Tony Stewart won his first Cup points race as a team owner, coming from the rear of the field and taking a late gamble on fuel to win at Pocono Raceway.
The Sprint Cup points leader had to start at the back of Sunday's race because a practice accident forced him into his backup car. Then Stewart figured he could drive the final 41 laps without a pit stop and it paid off, helping snap a 19-race winless streak dating to last season.
Stewart won the All-Star race last month for Stewart-Haas Racing, and this victory again stamped himself as a true threat to win his third Cup title.
"It's just a little different when you're the one that's got to be accountable," Stewart said.
"I didn't think he was going to be a factor," Edwards said of Stewart. "I was sure he was going to run out."
The first Cup points race with double-file restarts finished without a problem. The drivers meeting lasted nearly 30 minutes as last-minute questions were answered on the new restart rules that line up the 43-car field following a yellow.
"I'm sure they'll refine it and make it better, but I think it worked out pretty good," Reutimann said.
After a caution, Stewart led the field to the green flag with 45 laps to go in the 500-mile race. His 6-second lead over Edwards with 10 laps left kept getting whittled away as Stewart eased off the gas and didn't push his car to save fuel.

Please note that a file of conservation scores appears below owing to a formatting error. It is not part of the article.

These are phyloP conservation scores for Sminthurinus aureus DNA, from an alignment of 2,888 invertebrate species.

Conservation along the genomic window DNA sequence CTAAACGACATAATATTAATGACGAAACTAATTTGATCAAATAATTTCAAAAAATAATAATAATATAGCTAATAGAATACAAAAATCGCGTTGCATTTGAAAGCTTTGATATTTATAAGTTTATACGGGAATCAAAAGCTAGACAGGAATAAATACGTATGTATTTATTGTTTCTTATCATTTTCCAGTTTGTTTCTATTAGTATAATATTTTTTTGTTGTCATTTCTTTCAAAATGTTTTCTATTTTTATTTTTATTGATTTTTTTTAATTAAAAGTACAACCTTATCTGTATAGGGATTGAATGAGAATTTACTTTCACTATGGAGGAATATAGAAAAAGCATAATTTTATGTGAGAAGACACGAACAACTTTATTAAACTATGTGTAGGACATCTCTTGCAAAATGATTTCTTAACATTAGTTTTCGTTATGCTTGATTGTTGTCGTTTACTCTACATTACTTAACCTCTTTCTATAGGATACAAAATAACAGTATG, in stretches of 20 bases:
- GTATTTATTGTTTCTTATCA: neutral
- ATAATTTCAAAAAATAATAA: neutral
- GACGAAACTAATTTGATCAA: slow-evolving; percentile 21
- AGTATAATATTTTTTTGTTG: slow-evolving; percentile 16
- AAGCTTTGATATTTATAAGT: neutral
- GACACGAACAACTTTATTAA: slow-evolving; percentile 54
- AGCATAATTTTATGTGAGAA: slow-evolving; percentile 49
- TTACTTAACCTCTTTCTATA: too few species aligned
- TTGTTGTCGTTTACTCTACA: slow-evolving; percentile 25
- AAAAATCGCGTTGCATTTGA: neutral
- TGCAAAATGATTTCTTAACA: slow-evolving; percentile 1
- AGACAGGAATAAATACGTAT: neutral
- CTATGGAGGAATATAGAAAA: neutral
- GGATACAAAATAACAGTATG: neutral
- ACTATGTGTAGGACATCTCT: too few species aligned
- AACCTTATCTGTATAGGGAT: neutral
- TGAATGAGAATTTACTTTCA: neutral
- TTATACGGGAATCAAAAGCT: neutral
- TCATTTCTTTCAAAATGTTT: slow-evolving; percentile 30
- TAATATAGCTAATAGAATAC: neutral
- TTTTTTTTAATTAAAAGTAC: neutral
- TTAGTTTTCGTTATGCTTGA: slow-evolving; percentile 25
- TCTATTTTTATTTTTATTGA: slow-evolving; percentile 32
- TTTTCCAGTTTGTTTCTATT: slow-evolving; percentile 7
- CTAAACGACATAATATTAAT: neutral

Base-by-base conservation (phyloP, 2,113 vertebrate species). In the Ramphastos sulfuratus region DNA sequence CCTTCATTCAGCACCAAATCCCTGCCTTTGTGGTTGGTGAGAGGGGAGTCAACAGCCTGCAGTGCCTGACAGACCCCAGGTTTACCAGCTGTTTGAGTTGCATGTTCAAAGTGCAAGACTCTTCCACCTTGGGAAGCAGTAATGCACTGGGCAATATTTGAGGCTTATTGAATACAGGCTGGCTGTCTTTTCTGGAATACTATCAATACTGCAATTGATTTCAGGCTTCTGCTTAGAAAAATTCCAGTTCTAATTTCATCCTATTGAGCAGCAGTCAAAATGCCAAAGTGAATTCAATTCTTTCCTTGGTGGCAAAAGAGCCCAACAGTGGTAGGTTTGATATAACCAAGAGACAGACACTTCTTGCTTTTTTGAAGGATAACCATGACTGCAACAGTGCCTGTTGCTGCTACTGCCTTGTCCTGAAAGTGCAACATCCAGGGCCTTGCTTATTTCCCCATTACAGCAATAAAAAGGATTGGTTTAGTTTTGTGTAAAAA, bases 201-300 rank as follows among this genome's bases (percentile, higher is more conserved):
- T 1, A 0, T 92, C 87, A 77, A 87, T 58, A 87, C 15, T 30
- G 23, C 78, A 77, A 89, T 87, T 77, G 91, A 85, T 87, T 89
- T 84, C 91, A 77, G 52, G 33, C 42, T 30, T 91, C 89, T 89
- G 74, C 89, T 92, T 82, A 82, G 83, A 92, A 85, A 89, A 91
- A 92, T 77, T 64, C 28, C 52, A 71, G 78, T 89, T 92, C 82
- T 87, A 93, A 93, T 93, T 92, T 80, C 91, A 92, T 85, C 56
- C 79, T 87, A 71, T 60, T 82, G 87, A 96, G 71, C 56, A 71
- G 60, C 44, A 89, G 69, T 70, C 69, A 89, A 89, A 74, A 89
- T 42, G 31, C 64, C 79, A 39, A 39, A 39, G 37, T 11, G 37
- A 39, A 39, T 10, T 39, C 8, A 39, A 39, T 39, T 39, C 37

With a lead in the points standings and a spot in the Chase for the championship all but assured, Stewart could afford to take a risk.
The two-time Cup champion sure knows about taking risks -- and having them work out.
Stewart's secret to his fuel strategy?
"I'm not telling," he said, laughing.
Stewart won the race on fumes, but his own operation seems to have plenty of fuel.
He's destroyed all expectations in his first season as owner and driver for SHR. It was the first points victory since he left Joe Gibbs Racing at the end of last year after 10 successful seasons to become co-owner of Stewart-Haas Racing.
This was the first points victory for the team since their 2002 debut as Haas CNC Racing.
His second-place finish last week at Dover allowed him to become the first driver/owner to lead the points since Alan Kulwicki won the 1992 Cup championship, a span of 556 races.
Stewart stretched his lead over Gordon in the standings to 71 points.
"The things that he set out to accomplish this year were huge. I personally didn't believe he could get it done," Edwards said. "I'm extremely impressed with that. I can only imagine how good that feels to get that done."
When rain washed out qualifying on Friday, Stewart automatically sat on the pole as the points leader. He called this season one big dream and hoped he didn't wake up and realize it was time to get ready to go to Daytona.
Stewart wrecked his car in practice Saturday, then took some of the fastest laps of the day in his backup. He joked that if he knew the backup was that strong, he would have crashed the first one right away.
Edwards is still looking for his first victory of the season.
"I'll probably be happy later today, but man, to be that close to victory and not win, that was frustrating," he said. "The points are great though. I'll definitely take something good out of this."
Dale Earnhardt Jr. had a tough second week with crew chief Lance McGrew and was 27th. Jimmie Johnson ran out of fuel at the end and finished seventh.
"At the end, we were just playing the fuel game and I didn't play it hard enough," Johnson said.
Reutimann, long a journeyman driver, jumped into 11th place in the Chase standings. Mark Martin fell out of the top 12 with a 19th-place finish.